McCann and Kinnett attend the 2019 American Meteorological Society Conference in Phoenix, Arizona.
College provides opportunities to explore personal interests, try new things and develop plans to achieve academic and professional goals. With multiple options, many students question their academic path and seek additional guidance regarding their career choice — which is exactly what Hannah Kinnett did when she transferred to UCF to pursue a bachelor’s degree in emergency management.
Kinnett found herself in a challenging transition when she decided to shift from her childhood dream career as a meteorologist to a career in emergency management. “Even though I knew what I wanted next, it was still heartbreaking. I wanted to be a meteorologist since I was a kid, so it was hard to let that childhood dream go,” says Kinnett. It was through her meteorology advisor that she connected with Maureen McCann.
McCann, pursuing a master’s degree in emergency and crisis management at UCF and a broadcast meteorologist for Spectrum News 13, saw a lot of herself in Kinnett’s experience. “She has a unique interest in both meteorology and disaster preparedness, which is exactly where my interests lie,” explains McCann. Through these shared interests, the two established a strong connection McCann expects to continue for years to come. Kinnett admits that when she met McCann, she was uncertain how to combine her interests in meteorology and emergency management and credits McCann as one of the people who helped to put things in perspective.
According to a survey of the American Society for Training and Development, about 75% of executives said a mentor was critical to their professional success. “Mentorship is important, especially for students,” says Mirtha Bailey, experiential learning coordinator for the School of Public Administration. “Students can learn a lot through exposure to professionals in their industry. It’s a great way to gain a deeper understanding of public service from practitioners in the field. Also, mentors are oftentimes great references for employment in the future.” Professional mentors, Bailey says, provide an additional level of understanding and insight for students whose career aspirations have an indirect path. She suggests joining student organizations and speaking with professors and academic and career advisors to network and establish relationships.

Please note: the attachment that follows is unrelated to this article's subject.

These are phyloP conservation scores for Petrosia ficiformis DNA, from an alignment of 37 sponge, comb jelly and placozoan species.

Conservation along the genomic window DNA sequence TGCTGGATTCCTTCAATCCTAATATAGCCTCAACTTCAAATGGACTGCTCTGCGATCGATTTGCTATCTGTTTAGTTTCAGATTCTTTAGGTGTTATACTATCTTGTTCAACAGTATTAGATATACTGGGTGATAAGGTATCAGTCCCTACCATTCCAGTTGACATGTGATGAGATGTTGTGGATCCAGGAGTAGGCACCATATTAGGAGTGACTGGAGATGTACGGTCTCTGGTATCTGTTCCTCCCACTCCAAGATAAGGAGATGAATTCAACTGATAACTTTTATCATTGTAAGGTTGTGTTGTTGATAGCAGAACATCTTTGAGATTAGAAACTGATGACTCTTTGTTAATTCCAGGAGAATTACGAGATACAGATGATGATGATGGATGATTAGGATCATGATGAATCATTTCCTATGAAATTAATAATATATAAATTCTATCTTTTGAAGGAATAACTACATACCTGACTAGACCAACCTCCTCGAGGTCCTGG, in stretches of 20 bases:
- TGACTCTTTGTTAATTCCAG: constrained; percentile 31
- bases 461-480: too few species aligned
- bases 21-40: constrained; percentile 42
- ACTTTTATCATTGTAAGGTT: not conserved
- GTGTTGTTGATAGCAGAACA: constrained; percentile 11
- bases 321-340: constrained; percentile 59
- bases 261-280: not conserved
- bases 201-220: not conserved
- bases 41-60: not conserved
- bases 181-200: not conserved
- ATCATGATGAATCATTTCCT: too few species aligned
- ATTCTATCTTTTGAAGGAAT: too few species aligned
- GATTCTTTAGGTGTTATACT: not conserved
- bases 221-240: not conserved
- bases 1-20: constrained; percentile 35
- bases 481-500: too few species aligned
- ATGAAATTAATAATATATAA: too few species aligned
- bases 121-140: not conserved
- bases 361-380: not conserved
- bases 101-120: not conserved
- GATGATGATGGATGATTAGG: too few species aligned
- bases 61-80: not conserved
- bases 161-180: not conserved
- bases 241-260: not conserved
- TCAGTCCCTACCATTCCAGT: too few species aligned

For many mentors, the relationship with their mentee is not a one-way street. McCann says mentors might find more value in the relationship with a willingness to learn from mentees. Mentors might expand their own network, improve communication skills and engage in self-reflection to reassess their own goals.
The duo discusses everything from how to network effectively to how to apply for and choose internships. Kinnett is working with Boeing as a security and fire protection multi operations specialist intern this summer. “Navigating a career can be difficult without support and guidance, especially just entering an industry. Developing professional relationships can steer you in the right direction, provide a sounding board for challenging times and help grow your network with opportunities to meet new people,” says McCann. Kinnett and McCann expanded on their networking discussions at the American Meteorological Society (AMS) annual conference. Before and during the conference, McCann connected Kinnett with members on the emergency management committee for AMS, and through those experiences, Kinnett became a student member on the emergency management committee. “It was great having Maureen there to support me and introduce me to so many people — people I am still in contact with,” Kinnett continues. “I really can’t thank her enough.”
The School of Public Administration at the University of Central Florida is dedicated to providing a quality education to undergraduate and graduate students who are interested in pursuing careers in nonprofit management, urban and regional planning, research administration, emergency management and public administration. We strive to create a brighter future for our students so that they, in turn, can better serve the community.